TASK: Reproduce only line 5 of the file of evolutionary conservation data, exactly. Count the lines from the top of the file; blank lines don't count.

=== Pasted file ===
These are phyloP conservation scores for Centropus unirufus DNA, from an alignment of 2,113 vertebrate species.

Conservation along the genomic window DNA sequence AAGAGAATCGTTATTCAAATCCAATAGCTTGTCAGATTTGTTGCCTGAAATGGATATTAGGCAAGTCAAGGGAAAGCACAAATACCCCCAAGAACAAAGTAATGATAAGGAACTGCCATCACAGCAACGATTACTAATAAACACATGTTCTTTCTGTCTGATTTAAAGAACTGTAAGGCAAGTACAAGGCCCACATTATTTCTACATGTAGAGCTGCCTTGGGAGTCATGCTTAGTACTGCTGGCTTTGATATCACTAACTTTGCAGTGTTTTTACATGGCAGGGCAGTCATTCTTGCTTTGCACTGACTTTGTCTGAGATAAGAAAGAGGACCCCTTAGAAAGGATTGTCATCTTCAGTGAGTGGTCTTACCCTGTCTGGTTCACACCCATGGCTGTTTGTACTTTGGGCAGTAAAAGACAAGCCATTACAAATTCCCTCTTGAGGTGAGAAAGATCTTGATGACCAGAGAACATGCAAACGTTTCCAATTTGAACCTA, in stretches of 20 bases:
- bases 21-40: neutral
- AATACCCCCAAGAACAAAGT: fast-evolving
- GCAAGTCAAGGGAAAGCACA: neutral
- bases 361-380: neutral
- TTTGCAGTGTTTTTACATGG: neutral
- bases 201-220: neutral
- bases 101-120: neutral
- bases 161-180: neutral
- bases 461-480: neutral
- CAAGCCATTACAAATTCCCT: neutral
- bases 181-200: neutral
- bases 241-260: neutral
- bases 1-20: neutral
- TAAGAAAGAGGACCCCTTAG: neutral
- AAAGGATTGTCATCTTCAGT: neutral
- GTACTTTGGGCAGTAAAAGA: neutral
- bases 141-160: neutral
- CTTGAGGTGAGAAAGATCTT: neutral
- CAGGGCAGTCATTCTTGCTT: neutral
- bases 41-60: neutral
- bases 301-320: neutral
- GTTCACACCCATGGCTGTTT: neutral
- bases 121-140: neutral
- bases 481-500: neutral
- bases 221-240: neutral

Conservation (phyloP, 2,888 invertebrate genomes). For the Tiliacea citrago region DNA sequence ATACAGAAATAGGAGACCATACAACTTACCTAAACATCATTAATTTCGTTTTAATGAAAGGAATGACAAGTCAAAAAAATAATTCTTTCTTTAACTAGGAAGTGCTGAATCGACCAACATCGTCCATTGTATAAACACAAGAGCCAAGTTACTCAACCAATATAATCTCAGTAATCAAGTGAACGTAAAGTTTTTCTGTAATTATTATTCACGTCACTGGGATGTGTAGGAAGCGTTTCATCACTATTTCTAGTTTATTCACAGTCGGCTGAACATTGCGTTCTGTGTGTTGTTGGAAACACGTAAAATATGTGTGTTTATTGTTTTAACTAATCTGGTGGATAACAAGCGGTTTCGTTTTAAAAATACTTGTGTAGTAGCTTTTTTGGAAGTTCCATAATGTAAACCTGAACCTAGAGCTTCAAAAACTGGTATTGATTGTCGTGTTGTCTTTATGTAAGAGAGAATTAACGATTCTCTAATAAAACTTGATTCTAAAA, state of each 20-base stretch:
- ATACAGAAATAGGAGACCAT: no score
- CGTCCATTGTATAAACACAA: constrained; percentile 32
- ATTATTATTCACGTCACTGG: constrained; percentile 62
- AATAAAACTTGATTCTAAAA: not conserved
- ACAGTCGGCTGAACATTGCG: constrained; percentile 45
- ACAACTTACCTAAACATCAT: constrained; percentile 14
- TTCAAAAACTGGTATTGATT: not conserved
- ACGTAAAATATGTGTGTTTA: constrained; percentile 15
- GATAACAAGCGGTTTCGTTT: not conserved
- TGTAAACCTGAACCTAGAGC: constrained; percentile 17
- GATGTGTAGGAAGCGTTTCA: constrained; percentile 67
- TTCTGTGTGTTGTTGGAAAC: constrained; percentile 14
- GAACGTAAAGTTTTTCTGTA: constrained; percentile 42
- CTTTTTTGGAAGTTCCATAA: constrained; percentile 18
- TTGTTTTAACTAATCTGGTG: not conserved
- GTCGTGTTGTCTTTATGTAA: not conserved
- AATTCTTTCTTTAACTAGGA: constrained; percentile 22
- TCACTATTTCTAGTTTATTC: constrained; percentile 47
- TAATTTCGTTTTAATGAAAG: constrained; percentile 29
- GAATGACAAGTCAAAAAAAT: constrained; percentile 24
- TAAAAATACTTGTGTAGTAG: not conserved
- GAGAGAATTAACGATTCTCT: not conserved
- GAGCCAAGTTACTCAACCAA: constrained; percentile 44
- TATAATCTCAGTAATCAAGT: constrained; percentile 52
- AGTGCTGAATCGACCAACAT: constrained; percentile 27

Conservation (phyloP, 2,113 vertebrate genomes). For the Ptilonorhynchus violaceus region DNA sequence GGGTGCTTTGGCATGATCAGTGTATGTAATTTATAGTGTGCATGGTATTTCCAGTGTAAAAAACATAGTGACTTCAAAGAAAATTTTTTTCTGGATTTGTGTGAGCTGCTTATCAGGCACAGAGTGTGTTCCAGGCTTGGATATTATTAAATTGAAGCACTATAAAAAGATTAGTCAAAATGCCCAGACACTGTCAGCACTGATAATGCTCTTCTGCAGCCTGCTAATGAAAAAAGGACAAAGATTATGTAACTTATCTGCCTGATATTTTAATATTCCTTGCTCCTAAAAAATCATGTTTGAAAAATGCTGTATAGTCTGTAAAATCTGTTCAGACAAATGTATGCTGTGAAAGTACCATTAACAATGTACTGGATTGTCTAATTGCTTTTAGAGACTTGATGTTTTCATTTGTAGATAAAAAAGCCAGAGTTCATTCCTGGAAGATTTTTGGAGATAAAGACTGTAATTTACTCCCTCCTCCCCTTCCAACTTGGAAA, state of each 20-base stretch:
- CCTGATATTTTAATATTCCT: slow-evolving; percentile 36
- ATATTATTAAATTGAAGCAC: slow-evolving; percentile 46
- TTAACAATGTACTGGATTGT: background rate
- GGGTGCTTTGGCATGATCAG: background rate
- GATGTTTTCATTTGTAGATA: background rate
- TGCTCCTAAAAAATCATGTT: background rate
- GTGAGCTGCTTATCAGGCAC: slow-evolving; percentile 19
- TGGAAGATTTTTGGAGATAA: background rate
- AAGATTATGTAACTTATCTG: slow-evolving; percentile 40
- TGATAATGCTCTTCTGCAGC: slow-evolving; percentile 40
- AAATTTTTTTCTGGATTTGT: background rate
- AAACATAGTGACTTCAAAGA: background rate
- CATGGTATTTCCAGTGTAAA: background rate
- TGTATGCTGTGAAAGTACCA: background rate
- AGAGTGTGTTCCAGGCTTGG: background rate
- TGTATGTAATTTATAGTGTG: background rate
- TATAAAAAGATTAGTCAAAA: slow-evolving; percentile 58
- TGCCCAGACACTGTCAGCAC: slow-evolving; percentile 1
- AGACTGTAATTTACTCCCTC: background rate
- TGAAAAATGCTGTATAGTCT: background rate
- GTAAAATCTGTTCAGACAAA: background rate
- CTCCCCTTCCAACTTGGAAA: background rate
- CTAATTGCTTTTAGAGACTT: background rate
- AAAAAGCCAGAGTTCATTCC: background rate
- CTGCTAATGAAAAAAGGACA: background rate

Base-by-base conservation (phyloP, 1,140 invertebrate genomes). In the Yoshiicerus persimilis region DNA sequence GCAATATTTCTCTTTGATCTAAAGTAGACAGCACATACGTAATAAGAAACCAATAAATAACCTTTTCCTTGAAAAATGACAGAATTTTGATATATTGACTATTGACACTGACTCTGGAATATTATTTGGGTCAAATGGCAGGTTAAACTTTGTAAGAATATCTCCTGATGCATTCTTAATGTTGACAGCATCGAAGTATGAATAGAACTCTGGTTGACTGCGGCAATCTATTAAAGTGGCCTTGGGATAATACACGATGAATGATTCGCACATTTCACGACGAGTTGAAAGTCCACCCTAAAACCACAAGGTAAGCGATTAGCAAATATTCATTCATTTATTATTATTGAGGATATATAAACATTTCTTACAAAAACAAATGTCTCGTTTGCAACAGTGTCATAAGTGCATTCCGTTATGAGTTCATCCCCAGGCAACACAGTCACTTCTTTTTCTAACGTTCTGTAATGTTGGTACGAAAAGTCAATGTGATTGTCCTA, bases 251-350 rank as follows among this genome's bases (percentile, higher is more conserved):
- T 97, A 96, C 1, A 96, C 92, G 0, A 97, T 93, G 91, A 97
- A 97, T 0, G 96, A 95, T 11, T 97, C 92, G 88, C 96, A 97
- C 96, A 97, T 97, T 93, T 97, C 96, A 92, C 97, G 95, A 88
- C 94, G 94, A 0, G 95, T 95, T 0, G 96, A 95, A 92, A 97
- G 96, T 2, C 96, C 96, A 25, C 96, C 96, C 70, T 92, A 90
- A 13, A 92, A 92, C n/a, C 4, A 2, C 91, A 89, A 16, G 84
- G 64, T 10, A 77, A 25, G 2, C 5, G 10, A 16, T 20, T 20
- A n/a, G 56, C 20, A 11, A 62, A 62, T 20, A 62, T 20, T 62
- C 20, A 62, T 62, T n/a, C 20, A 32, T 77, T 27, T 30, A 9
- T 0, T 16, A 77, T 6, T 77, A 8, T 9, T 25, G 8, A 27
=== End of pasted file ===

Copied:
- GCAAGTCAAGGGAAAGCACA: neutral